Ever since Jack Dorsey, founder of Twitter, sold his first tweet for $2.5 million in March 2021 and artist Beeple auctioned his digital art collection for $70 million, there has been incessant buzz about non-fungible tokens (NFTs). What are they, why are people selling and buying them suddenly and how can they be used in brand marketing? We take a look.
What is an NFT?
An NFT or non-fungible token is a digital collectible, a one-of-a-kind asset that can’t be replicated. Like bitcoin they are created using blockchain technology and they have unique identification codes and metadata to distinguish them from each other.
So how do they differ from bitcoin? Bitcoin is to NFTs what bank notes are to artwork. With physical bank notes, it doesn’t matter which actual bank note you own because within their range they are all worth the same value. With artwork it very much does matter which one you own because each has its own individual value, and the same is true of NFTs.
NFTs can be anything digital. The first use cases have been from the music world (Canadian musician Grimes auctioned a collection of 10 NFTs and made $6 million in 20 minutes; Kings of Leon released special editions of their most recent album as an NFT before it came out on general release) and the art world. NFTs are designed to give the purchaser ownership of the work (though the artist can still retain the copyright and reproduction rights).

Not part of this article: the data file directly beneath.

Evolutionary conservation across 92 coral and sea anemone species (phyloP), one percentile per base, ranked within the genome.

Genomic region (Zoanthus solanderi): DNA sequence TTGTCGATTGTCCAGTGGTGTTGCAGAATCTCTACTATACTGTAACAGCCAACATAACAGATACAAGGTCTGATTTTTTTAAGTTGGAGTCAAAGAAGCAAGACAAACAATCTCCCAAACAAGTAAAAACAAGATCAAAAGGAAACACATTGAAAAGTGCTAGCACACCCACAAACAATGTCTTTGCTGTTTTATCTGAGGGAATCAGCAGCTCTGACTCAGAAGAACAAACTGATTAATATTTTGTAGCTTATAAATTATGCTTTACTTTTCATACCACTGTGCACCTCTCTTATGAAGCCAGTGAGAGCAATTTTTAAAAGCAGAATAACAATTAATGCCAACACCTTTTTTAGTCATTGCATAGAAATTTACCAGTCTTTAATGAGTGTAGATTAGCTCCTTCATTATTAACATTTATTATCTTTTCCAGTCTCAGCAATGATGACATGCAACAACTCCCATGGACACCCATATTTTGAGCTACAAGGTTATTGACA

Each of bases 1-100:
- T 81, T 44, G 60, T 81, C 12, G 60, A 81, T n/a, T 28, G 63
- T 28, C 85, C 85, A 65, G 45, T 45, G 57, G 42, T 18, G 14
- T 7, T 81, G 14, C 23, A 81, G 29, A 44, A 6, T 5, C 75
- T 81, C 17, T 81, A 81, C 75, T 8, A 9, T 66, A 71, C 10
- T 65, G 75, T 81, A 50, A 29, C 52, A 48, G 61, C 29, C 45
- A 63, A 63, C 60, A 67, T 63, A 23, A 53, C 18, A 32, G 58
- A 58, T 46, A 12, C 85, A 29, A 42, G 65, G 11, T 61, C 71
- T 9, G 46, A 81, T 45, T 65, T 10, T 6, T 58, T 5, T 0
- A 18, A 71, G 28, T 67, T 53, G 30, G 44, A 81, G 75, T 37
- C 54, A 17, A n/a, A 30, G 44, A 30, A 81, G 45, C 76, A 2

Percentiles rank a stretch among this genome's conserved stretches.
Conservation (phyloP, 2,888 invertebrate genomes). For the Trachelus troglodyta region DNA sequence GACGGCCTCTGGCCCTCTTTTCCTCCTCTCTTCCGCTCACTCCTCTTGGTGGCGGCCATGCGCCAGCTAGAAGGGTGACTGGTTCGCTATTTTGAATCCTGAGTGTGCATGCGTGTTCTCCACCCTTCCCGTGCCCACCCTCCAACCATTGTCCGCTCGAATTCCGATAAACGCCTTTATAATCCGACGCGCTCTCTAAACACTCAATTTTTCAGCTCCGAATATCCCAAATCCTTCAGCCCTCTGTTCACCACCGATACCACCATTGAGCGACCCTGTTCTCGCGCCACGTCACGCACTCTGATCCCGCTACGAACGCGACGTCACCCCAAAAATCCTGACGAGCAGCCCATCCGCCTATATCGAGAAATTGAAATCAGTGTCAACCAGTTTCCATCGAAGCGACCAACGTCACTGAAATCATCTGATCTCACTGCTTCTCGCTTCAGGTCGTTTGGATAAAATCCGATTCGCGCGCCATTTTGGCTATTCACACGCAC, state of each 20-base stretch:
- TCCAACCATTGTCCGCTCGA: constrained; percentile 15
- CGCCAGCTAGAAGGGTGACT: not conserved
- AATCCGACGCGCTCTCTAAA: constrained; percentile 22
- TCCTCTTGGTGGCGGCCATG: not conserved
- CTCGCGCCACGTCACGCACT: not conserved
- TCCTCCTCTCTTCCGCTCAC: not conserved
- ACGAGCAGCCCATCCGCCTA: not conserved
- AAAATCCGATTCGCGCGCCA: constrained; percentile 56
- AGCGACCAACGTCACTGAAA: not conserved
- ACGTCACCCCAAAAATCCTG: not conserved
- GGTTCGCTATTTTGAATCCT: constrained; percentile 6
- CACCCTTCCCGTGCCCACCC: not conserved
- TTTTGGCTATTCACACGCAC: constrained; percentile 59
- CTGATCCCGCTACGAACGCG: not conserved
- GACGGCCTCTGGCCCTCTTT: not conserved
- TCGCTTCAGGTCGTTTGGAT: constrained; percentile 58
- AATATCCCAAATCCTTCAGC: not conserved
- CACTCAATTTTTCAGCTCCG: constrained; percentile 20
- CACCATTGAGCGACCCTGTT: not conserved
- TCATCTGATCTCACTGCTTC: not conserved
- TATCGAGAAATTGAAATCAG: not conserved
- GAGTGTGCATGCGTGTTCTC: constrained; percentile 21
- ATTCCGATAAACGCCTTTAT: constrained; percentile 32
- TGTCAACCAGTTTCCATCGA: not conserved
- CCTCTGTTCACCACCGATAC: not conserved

Why are NFTs useful for brands?
Marketers are taking note. NFTs are useful because they are a hot craze and are generating global interest and press attention. Not only this, but they are helping brands to drive brand awareness, raising money for good causes and increasing customer interaction. Through ownership of exclusive NFTs, collectors can feel a deeper sense of connection with their favourite brands, which translates into increased customer loyalty.
How are brands using NFTs?
US fastfood chain Taco Bell debuted its NFTacoBell collection earlier this year, 25 total pieces of crypto-art which sold out in 30 minutes. Original prices were set at $1, the price of a taco, but the reselling of the NFTs increased some of the prices to more than $3,600. With each resell, Taco Bell earns 0.1% in royalties, which is donated to the Taco Bell Foundation. With more customers than ever expecting their brands to support good causes, the Taco Bell example shows how a brand can use NFTs to raise money for charity and show purpose.
Increasing fan engagement
In April 2021 McDonalds France teased a social media contest where followers could win a series of NFTs representing iconic menu items. The fast-food giant announced the release of the first two NFTs—representing a box of Chicken McNuggets and the famous Big Mac—first in an Instagram post, accompanied by the hashtag "#McDoNFT". It was followed by a Twitter post the next week, announcing two more McDonald's NFTs–sundae and fries. There are five copies of each work, making a total of 20 works, which followers can win on social media. At the time of writing (15th April), the Instagram post had generated over 7k likes and Twitter 4k likes with over 1k shares.
Generating customer loyalty through a one-of-a-kind collector’s edition